2021 saw the publication of two new historical studies that reinforce this line of interpretation. As we learn from Klaus Schmider’s meticulous reconstruction of the build-up to the German declaration of war on the United States on December 11, in Hitler’s Fatal Miscalculation (2021), Hitler was, indeed, deeply concerned about Lend-lease. As he told his entourage on March 24 1941:
‘the Americans have finally let the cat out of the bag; if one felt so inclined, it would be legitimate to interpret this as an act of war. He was now in a position to allow a war to break out without further ado. However, right now, it was not something he was keen on. The war with the US was sure to come sooner or later anyway. Roosevelt and the Jewish financiers have no other choice to than to strive for this war, since a German victory in Europe would mean enormous financial losses for the American Jews. It is merely regrettable that as yet no planes existed which could bomb American cities. This is a lesson he would like to teach the American Jews. To be sure, this new Lease Law would bring him additional major problems. He had now come to the conclusion that its success could only be prevented by ruthless naval warfare.’
When Hitler met Japan’s Foreign Minister in April 1941 he told him that war with the United States was already “taken into account”.
As Lend-Lease deliveries ramped up, this set the stage for the Atlantic Charter meeting between FDR and Churchill on 14 August 1941, from which would emerge the United Nations. That too, as Tobias Jersak first argued, was interpreted in Berlin as a tightening of the global conspiracy against the Nazi regime. And that had ominous implications.
Throughout the autumn of 1941 as the struggle on the Eastern Front entered its climactic stage, references multiply to Hitler’s prophecy i.e. his Reichstag speech of 30 January 1939.
In his address to the troops of Army Group Centre on 2 October ahead of the final push to Moscow (operation Typhoon), Hitler linked the decisive battle for Moscow directly to the racial struggle not just on the soil of the Soviet Union but worldwide. Germany was now at war both with Bolshevik Russia and capitalist Britain, behind which stood the United States. Superficially different, the two economic systems were in fact fundamentally alike. Bolshevism was no better than the worst kind of capitalism. It was a creator of poverty and destitution and ‘the bearers of this system’, ‘in both cases’, were ‘the same: Jews and only Jews!’ The assault on Moscow was to deliver a ‘deadly thrust’ against this arch-enemy of the German people.”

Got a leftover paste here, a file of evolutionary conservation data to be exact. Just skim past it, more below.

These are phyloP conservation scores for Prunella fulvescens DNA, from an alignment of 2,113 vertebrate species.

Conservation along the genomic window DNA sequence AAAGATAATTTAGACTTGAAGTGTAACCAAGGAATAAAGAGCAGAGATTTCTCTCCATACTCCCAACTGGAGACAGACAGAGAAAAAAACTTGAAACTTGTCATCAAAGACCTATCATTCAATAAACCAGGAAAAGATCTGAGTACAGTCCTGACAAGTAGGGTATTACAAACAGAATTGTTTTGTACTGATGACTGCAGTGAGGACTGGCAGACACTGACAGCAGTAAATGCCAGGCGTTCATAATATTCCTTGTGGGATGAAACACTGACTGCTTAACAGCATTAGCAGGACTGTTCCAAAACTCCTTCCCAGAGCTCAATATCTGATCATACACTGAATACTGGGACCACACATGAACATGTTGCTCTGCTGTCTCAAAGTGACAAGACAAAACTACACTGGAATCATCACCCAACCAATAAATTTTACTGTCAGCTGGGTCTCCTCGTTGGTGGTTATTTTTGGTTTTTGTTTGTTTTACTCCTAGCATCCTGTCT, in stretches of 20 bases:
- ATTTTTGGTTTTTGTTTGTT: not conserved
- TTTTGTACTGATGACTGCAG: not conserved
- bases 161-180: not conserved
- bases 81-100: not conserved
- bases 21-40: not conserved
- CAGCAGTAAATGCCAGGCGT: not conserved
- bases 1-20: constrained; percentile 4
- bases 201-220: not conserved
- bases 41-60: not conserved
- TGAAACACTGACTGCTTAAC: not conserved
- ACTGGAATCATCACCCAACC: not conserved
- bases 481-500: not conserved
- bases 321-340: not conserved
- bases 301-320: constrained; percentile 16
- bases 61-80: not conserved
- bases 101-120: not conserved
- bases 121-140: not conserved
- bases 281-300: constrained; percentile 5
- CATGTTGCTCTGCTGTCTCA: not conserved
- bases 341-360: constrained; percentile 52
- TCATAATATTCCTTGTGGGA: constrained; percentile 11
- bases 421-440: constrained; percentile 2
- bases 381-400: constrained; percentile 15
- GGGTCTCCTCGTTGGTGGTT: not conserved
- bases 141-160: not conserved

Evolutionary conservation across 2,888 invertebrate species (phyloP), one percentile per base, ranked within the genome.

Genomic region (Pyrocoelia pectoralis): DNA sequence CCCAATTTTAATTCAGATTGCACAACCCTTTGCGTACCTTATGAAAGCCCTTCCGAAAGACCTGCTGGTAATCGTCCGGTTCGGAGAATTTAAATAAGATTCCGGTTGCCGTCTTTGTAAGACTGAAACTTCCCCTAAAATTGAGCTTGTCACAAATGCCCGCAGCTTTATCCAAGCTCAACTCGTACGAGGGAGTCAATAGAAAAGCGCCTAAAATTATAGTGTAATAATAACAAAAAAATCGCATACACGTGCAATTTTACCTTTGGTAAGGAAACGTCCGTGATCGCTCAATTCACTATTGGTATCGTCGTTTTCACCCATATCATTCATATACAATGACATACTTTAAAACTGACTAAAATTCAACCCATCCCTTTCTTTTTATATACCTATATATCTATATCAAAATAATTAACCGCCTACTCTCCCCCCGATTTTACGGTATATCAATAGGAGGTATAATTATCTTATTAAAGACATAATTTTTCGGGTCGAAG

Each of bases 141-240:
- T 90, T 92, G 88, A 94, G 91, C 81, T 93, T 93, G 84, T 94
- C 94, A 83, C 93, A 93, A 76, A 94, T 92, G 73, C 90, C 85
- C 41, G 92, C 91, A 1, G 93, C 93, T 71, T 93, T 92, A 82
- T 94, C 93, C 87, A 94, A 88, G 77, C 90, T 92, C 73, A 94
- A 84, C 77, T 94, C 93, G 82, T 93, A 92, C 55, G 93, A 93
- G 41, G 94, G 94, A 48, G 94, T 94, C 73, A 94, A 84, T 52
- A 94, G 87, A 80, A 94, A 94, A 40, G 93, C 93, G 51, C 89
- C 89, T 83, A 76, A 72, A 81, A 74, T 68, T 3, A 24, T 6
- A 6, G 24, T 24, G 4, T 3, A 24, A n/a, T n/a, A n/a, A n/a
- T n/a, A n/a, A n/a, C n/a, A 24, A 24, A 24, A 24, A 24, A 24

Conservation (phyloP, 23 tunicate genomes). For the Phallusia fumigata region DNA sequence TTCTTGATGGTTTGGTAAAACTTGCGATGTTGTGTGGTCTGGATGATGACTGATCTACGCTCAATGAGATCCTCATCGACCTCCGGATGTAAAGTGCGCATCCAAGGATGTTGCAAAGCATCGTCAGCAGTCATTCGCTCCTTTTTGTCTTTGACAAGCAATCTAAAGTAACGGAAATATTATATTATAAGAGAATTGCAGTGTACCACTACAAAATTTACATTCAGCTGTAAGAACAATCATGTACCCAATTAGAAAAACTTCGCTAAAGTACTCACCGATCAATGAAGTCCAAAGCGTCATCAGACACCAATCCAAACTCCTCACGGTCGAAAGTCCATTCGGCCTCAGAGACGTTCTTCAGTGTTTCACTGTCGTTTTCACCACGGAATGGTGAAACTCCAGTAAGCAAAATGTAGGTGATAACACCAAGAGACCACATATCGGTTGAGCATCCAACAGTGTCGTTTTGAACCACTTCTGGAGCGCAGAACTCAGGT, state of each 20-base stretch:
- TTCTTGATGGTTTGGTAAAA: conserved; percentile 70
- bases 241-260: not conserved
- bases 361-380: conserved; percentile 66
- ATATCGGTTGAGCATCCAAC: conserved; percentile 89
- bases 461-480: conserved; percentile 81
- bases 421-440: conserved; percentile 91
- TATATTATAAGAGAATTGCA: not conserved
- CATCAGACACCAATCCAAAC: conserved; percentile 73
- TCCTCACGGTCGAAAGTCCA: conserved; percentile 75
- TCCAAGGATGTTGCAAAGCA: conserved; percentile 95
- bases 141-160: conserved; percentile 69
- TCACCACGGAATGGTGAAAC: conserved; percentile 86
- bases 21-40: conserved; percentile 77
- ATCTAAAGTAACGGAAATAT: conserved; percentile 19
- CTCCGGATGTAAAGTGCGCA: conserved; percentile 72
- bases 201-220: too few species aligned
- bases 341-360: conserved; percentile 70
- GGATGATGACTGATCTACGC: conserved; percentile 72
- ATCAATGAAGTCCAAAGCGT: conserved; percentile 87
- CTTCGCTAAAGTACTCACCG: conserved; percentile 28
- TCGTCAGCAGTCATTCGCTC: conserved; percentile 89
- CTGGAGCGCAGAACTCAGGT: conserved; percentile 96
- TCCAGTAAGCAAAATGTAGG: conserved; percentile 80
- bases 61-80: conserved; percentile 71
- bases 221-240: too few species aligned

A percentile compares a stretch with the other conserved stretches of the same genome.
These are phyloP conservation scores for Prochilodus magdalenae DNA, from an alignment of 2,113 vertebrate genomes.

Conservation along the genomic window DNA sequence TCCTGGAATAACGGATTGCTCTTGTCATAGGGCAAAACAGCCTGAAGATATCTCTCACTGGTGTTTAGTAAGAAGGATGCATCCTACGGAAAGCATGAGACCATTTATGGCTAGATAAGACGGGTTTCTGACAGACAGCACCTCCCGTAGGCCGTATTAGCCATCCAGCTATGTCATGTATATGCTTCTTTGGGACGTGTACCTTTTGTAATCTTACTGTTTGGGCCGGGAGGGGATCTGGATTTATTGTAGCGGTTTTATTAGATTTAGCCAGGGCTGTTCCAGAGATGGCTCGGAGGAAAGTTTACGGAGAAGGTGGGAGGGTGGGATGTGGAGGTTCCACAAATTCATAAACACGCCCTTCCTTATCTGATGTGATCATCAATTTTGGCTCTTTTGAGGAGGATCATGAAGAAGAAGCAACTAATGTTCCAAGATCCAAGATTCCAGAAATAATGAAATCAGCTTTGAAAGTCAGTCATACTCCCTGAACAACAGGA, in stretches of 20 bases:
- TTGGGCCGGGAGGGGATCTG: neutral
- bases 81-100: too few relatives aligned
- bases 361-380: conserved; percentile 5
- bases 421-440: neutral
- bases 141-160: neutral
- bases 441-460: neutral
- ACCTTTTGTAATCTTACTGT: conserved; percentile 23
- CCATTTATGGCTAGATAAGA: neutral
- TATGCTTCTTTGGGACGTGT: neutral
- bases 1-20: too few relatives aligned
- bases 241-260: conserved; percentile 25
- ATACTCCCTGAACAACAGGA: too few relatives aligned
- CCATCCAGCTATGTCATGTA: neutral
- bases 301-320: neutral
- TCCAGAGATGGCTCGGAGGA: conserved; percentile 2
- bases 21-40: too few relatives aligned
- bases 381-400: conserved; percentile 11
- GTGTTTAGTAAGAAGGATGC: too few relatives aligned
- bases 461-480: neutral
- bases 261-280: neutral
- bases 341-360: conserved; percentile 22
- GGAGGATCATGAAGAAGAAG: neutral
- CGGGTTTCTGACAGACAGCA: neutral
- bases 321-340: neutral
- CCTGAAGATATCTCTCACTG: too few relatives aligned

Hitler’s problem was how to conduct that global war. Without a powerful navy or a strategic air force he had few ways to strike at the British Empire, let alone the United States. It was that calculation that ultimately bound Nazi Germany to Imperial Japan and drove Hitler towards his declaration of war on the United States on December 11.
As Brendan Simms and Charlie Laderman make clear in their extraordinary reconstruction of the events between Pearl Harbor and Germany’s declaration of war, Hitler did not stumble into war, his declaration of war on December 11 1941 was a deliberate gamble.
Simms and Laderman’s book deserves far more attention than it has received. Its effort to reconstruct a week in global history – perhaps the most fateful week in history – on a minute by minute basis strikes me as a fascinating and original way of writing the history of an “event”. Others may know better, but I have never read a historical account that starts with a map of global timezones. In the current moment, it is hauntingly evocative.
The pay off from Simms and Laderman’s meticulous blow by blow account is to sharpen our sense of how vertiginously contingent the escalation to global war seemed in the second week of December 1941, even as it was happening. Above all they highlight the fact that the immediate impact of Pearl Harbor was not to confirm the logic of Lend Lease but – to the horror of London and Moscow – to cause Lend Lease to be suspended. If Hitler’s intention was to ally himself with Japan so as to divert resources from the Atlantic to the Pacific, his strategic vision was, for those few days at least, massively confirmed.
Indeed, as Simms and Ladermann argue, FDR was convinced that Japan was acting essentially as a German proxy. He refused to credit Japan with strategic autonomy. Hitler knew better and it was with a view to binding Japan to the German cause that he took the decision to declare war on the United States. After all, as far as Hitler was concerned, war between Germany and the United States was already “taken into account”.
As Simms and Ladermann remark: